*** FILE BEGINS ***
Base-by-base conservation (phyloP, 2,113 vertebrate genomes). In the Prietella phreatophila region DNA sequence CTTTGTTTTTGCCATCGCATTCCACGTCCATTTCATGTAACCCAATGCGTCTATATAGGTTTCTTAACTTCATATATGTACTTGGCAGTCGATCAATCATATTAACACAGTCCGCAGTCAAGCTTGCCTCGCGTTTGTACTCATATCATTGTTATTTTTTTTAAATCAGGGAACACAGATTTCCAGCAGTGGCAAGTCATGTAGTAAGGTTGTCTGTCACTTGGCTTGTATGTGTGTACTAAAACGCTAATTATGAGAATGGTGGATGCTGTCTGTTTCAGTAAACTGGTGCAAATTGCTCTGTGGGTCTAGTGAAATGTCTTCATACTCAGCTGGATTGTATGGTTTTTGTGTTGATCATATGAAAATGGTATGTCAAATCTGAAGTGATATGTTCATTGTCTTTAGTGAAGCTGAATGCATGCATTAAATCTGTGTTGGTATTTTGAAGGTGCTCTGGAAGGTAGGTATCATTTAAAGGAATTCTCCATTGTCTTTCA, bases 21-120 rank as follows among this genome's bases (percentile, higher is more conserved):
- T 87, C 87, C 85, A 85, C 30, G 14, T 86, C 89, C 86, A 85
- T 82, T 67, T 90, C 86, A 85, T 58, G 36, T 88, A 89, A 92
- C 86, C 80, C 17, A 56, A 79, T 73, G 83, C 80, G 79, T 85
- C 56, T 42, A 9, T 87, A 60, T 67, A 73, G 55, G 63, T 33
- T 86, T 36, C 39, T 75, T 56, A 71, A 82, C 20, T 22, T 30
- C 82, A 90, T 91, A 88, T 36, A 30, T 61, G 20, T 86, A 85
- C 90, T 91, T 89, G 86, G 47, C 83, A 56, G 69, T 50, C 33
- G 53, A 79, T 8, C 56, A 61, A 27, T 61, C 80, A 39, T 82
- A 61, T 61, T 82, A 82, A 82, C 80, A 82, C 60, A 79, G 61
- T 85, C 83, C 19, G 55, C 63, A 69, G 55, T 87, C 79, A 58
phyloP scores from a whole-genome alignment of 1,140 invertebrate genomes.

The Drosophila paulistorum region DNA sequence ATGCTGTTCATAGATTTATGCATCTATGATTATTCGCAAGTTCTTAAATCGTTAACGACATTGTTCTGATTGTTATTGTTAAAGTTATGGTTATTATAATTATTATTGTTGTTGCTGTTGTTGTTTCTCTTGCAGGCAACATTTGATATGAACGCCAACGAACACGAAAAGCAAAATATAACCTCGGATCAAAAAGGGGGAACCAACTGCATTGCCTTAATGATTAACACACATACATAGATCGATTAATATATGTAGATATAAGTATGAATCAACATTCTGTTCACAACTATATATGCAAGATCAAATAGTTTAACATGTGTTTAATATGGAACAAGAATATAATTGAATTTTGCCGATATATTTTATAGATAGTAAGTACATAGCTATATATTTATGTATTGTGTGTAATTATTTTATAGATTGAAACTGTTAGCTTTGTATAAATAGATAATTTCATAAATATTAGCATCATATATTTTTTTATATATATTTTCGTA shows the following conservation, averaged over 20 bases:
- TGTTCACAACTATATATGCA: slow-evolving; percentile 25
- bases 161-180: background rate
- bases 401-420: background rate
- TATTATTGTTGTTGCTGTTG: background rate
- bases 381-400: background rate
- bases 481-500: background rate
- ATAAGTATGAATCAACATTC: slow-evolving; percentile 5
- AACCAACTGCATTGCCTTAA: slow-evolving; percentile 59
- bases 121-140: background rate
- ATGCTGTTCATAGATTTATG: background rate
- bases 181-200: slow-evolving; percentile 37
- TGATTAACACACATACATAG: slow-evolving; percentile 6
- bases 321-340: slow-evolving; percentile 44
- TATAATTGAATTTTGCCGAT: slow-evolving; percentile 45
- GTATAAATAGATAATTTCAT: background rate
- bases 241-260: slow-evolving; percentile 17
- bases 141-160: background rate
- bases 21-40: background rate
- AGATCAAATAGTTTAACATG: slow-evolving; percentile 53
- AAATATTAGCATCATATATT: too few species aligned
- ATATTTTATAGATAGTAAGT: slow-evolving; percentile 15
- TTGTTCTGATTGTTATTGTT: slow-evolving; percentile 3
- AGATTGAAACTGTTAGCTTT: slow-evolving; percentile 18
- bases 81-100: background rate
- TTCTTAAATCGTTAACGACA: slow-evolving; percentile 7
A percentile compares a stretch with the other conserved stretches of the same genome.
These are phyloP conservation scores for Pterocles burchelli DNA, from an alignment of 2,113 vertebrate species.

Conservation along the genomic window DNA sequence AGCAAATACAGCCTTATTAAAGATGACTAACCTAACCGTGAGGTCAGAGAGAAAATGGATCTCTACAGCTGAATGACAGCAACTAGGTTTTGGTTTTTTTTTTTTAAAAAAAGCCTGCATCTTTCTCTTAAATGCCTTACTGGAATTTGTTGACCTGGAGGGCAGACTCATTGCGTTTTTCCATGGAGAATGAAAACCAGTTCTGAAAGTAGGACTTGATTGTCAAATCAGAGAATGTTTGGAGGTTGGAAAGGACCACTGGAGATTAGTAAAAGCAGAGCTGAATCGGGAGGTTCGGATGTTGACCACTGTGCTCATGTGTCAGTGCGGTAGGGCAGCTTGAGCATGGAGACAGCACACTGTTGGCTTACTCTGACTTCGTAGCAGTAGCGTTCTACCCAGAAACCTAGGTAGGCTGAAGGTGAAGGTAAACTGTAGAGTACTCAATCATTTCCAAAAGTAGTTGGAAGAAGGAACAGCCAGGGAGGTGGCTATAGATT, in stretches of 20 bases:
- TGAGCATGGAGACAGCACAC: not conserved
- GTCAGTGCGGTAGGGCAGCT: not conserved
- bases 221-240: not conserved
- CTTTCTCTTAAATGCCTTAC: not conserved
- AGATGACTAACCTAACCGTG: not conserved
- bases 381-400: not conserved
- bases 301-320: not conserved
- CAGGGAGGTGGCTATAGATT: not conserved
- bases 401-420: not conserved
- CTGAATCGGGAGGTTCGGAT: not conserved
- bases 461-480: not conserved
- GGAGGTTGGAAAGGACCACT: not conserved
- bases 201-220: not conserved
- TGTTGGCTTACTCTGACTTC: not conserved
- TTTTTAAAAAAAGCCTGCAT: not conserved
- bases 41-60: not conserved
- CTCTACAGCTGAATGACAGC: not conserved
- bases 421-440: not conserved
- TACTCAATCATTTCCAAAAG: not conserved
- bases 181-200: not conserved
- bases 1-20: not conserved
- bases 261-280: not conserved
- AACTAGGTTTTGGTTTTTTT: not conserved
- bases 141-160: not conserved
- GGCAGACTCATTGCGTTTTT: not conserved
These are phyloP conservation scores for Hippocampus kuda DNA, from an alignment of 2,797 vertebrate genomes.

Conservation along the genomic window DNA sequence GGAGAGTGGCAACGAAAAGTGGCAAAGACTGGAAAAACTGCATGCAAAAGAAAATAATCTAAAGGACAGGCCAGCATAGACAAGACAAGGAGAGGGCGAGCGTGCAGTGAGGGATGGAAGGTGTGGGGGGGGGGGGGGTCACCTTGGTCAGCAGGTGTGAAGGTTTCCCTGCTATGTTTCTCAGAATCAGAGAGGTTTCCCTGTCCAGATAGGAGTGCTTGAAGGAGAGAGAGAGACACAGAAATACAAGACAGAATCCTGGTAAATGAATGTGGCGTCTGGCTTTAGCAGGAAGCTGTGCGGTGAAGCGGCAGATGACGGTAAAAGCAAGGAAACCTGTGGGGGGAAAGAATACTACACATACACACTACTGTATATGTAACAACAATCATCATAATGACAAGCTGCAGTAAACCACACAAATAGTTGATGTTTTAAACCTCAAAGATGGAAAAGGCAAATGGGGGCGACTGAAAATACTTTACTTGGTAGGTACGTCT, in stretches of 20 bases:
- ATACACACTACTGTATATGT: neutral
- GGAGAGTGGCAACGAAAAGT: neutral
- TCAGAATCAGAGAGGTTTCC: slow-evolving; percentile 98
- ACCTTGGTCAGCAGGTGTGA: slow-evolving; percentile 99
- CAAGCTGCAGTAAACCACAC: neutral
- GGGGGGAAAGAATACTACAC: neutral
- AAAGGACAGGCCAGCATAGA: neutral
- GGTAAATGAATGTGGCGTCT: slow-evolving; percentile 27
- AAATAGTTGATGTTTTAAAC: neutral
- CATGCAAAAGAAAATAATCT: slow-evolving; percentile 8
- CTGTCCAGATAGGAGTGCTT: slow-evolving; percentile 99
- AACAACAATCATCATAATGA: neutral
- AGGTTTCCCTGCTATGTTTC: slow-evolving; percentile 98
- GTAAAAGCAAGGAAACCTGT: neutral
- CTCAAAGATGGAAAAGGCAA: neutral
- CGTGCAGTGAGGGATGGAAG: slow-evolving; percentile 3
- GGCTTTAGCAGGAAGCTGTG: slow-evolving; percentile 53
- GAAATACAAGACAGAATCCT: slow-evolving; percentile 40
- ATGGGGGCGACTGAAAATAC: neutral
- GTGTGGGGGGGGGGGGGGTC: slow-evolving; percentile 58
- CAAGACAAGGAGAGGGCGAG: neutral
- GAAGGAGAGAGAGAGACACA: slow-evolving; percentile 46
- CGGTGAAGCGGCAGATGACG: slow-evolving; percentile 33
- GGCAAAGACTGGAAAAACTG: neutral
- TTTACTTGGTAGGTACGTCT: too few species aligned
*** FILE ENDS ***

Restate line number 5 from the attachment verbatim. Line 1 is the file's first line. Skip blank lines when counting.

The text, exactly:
- C 56, T 42, A 9, T 87, A 60, T 67, A 73, G 55, G 63, T 33